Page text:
Armenia lawmakers elect president as leader eyes 'super' powers

By AFP
Published: March 2, 2018
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Armen Sarkissian (L) former Armenian prime minister is currently serving as Armenia’s ambassador to Britain. He will succeed President Serzh Sarkisian (R) as head of state in April. PHOTO: MassisPost

Armen Sarkissian (L) former Armenian prime minister is currently serving as Armenia’s ambassador to Britain. He will succeed President Serzh Sarkisian (R) as head of state in April. PHOTO: MassisPost

YEREVAN: Armenian lawmakers elected Friday a largely figurehead president to succeed Serzh Sarkisian as he seeks to extend his grip on power under a new parliamentary system of government.

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The ambassador to the United Kingdom, Armen Sarkisian — who is no relation to the current leader — garnered 90 votes in the 105-seat legislature, and will assume presidential duties after his predecessor steps down later this month.

The political shift comes after President Sarkisian in 2015 initiated controversial constitutional amendments to turn the impoverished Moscow-allied country into a parliamentary republic with a powerful prime minister.

Opponents of the 63-year-old leader — whose second and final term in office ends on April 9 — say the reforms have been designed to increase his power, albeit in a new capacity as premier.

The sole candidate for the mostly ceremonial presidential post, Sarkisian was hand-picked by the president and nominated by the ruling Republican Party. The 64-year-old professor of physics briefly served as prime minister in the 1990s.

“Serzh Sarkisian wants to stay at the helm,” political analyst Stefan Safarian told AFP, suggesting that the leader’s ambition is to take on the prime ministerial post after stepping down as president.

“Everything is being done to hand over powers of the current president to a future prime minister. All of this is being done to create the office of a super prime minister,” opposition lawmaker Edmon Marukyan told reporters.

The new head of government — who will also serve as the nation’s commander-in-chief — will be nominated by the ruling party and appointed by the president.

Elected by the National Assembly for a single term of seven years instead of the current five, the president will be expected to mainly rubber-stamp the prime minister’s decisions. According to recent amendments to legislation, he will not be part of the country’s Security Council.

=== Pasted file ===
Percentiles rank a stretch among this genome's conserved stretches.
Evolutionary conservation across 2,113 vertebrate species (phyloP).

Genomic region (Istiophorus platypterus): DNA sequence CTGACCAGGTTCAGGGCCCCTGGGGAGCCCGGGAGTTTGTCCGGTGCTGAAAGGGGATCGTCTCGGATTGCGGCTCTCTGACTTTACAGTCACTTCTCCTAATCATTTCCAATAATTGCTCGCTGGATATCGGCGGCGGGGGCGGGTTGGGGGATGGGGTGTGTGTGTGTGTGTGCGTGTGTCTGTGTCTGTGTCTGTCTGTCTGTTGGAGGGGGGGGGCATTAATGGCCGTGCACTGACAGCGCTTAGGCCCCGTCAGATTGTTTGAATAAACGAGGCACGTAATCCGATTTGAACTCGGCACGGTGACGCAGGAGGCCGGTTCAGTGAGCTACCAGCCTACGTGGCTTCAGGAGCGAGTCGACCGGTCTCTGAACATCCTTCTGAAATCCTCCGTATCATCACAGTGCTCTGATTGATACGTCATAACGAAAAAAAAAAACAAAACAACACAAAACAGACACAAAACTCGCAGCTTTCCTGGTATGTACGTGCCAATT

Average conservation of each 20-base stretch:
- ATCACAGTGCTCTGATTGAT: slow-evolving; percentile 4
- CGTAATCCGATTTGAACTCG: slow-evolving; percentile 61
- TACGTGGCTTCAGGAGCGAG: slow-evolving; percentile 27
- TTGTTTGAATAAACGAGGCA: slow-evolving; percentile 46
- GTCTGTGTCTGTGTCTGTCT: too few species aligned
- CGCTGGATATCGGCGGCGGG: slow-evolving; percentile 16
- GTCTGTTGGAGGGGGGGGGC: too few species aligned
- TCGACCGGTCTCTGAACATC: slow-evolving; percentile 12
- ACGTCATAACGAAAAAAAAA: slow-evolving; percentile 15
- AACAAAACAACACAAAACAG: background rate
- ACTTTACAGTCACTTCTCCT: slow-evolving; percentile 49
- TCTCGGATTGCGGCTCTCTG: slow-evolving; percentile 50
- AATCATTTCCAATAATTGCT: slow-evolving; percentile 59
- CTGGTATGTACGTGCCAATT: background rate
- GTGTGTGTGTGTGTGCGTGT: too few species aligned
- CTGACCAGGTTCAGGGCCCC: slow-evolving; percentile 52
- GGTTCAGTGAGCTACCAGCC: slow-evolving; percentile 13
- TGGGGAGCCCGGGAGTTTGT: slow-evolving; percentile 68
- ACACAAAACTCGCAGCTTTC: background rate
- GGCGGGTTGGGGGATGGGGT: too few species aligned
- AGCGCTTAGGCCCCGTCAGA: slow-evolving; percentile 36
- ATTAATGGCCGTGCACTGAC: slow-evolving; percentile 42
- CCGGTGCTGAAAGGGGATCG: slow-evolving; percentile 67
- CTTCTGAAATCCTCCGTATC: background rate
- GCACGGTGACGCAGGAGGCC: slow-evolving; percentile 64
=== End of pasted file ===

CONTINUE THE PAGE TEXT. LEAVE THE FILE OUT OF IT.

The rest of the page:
Pro-Moscow Serzh Sarkisian — who already served as premier in 2007-2008 — did not explicitly deny or confirm plans to become a prime minister again. But in an interview with AFP last year, he vowed to “remain active” after leaving office and hinted that he would continue to influence Armenia’s politics as leader of the Republican Party.

The ruling party has defended the controversial reform as a move aimed at consolidating the ex-Soviet nation’s democracy and improving the balance between the legislative and executive branches of power.

“Democracy means distribution of powers, strengthening different political forces, parliamentary control over the government and that’s what the reform is about,” party spokesman and parliament vice-president Eduard Sharmazanov told AFP.

“The opposition will get more levers to influence political processes. We are moving towards a more democratic form of governance,” he added. Many hold out little hope that the election will change their lives for the better.

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“Nothing will change,” Iveta Mnatsakanyan, 65, told AFP. She described the presidential candidate as a “very intelligent” person who lived in Britain for a long time.

“I am sure he is not fully aware of the country’s difficult moral, social and economic situation and just how corrupt the elites are. He will not be able to influence things for sure,” she added.

The constitutional amendments — which enter into force after Serzh Sarkisian steps down — were passed after a referendum in December 2015, with some 63 per cent of the voters backing the changes. But the opposition complained of widespread violations at polling stations, prompting thousands to rally in protest.

Council of Europe observers have said the referendum was marred by allegations of large-scale vote buying and multiple voting, among other irregularities.

A shrewd former military officer, Serzh Sarkisian has been in charge of the landlocked South Caucasus nation of 2.9 million since winning a vote in 2008. After that poll, 10 people died in bloody clashes between police and supporters of the defeated opposition candidate.

Serzh Sarkisian won a second term in 2013.

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